In the context of the European Community Waste Management Policy (Commission of the EC 1996), the Directorate-General Environment has commissioned WRc, in collaboration with SEDE France and REI Italy, to undertake a survey on industrial wastes spread on land which covers the fifteen Member States of the European Union. This is the final report for the study which began in January 2000.
There are currently no specific regulatory controls at the Community level on wastes applied to land with the exception of sewage sludge. However, in Annex IIB of the Waste Framework Directive 75/442/EEC as amended by Directive 91/156/EEC (CEC 1991), landspreading operations of wastes other than animal carcasses and animal manures are considered as recovery operations as long as they are carried in accordance with Article 4, i.e. without endangering human health and the environment. The Directive specifies that companies undertaking such recovery operations can be exempted from a permit requirement if the competent authorities have adopted specific rules for these exemptions.
A wide range of wastes and by-products of industrial processes are being spread on the land in agriculture, forestry and land reclamation operations. Some materials generated from industrial processes are considered, by the producers at least, to be by-products rather than wastes so that they can be recycled to land as soil improvers and fertilisers with minimum restriction. Various control regimes apply to the practice of landspreading but most share the underlying assumption that it is for the benefit of the soil and it is a low cost disposal option. It is expected that landspreading will increase following the implementation of Community and National regulations which restrict disposal of organic-rich materials in landfills and which require treatment of organic-rich industrial effluent from different branches of the food and drink and other sectors.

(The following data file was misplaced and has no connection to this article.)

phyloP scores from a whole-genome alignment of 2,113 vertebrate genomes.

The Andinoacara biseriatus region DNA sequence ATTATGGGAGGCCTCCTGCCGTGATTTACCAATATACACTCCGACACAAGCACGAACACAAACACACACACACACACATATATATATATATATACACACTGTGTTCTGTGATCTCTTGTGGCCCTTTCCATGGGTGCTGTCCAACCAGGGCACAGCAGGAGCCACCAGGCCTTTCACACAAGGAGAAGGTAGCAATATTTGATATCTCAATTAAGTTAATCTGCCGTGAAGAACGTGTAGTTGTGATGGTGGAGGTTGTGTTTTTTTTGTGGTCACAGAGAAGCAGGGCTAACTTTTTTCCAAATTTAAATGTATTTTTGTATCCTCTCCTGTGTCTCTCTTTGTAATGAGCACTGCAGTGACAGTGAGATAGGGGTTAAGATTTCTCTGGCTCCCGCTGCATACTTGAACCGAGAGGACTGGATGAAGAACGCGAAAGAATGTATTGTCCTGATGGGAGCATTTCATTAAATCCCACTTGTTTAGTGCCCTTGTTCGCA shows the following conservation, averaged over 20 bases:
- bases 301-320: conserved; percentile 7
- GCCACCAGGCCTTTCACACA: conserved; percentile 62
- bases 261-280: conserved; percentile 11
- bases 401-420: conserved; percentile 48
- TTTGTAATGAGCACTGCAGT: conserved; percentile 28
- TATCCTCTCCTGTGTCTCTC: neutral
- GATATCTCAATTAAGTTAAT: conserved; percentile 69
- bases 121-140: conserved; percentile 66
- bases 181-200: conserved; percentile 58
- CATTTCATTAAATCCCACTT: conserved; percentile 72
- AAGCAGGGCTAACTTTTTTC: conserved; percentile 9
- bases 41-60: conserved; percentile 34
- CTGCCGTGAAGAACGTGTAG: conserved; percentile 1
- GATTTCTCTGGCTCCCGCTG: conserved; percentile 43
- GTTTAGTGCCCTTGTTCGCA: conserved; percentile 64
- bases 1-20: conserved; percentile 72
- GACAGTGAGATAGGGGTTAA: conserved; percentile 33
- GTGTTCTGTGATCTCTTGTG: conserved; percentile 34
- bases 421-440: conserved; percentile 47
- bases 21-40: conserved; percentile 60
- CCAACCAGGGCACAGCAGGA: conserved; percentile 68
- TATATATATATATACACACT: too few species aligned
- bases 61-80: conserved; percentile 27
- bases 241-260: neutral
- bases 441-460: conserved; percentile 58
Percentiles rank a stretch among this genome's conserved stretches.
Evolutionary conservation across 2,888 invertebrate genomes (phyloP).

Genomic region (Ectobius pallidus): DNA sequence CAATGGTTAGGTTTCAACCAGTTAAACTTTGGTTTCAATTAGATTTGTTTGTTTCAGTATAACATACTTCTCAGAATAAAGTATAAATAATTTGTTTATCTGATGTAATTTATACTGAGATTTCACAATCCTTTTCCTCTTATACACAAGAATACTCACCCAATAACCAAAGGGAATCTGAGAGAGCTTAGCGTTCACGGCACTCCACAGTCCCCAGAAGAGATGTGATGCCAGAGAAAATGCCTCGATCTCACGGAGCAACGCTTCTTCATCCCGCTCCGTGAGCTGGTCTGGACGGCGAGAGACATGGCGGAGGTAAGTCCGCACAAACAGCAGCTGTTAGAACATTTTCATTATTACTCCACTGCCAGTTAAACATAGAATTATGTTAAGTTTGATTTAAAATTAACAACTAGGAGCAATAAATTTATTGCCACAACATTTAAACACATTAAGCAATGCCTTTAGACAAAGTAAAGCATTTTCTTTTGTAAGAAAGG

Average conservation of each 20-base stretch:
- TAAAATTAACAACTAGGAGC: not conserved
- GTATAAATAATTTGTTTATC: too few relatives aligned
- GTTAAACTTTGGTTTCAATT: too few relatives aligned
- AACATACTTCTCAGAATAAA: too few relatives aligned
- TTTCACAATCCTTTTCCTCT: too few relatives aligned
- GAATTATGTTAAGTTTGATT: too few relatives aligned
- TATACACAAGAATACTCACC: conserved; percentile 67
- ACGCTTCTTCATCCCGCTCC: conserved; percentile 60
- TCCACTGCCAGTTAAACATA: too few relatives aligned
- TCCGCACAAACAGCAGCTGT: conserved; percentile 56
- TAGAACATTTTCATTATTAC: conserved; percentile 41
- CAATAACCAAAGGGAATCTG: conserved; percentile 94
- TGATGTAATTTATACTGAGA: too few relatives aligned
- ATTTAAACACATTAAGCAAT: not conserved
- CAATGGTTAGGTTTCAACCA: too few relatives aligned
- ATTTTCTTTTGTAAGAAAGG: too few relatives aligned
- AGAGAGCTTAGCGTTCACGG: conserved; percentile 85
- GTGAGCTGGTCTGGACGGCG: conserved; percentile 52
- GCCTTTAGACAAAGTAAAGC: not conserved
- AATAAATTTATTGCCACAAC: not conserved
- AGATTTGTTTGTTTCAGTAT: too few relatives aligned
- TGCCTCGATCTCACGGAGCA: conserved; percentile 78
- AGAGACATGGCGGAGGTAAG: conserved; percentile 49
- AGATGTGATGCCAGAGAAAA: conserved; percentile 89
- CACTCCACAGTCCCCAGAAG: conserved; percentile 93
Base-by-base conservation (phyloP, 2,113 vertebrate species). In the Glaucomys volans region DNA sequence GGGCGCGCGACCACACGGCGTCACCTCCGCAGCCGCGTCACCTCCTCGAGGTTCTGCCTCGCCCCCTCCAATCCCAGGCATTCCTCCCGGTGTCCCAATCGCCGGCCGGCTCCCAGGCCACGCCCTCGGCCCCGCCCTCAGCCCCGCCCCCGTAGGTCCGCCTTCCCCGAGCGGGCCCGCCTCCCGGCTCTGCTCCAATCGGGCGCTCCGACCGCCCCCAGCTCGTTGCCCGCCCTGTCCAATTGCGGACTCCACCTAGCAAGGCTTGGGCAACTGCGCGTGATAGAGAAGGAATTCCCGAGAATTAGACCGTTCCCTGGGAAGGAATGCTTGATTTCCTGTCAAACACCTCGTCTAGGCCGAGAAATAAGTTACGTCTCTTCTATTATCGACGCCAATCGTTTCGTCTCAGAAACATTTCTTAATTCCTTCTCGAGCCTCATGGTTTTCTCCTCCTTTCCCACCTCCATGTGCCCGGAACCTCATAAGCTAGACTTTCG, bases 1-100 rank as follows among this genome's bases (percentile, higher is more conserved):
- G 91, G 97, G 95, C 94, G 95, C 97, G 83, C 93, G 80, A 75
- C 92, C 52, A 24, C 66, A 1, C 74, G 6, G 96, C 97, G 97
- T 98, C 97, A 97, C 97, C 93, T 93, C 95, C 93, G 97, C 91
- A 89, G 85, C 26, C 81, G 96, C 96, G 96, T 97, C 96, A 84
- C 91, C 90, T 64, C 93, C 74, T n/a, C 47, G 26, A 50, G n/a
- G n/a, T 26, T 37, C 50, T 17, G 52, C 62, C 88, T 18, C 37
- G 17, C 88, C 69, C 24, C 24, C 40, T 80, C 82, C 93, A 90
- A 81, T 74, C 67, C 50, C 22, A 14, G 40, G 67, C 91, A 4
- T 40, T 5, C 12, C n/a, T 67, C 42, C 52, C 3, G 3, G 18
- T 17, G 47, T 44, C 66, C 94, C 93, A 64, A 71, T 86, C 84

If carried out satisfactorily, landspreading of wastes can be a valuable and cost-effective recycling of nutrients and organic matter to soil. However, landspreading of wastes needs to be carried out in a manner that protects human health and the environment and that ensures sustainable development.
This study aims were: To prepare the first review of current practices for landspreading of organic wastes (excluding sewage sludge and compost) across the European Union (EU); to provide a better understanding of the associated risks; and to suggest actions which would help to ensure a high level of environmental protection from landspreading operations.
Waste categories included in the survey were as follows:
slag from steel industry.
The main part of the report deals with landspreading on a generalised basis drawing on information from individual countries as appropriate. Landspreading practice in each Member State is summarised in the Appendices to the report. There were differences between Member States according to the extent of landspreading and the availability of information about the practice.
The whole document as one file (~2,200K)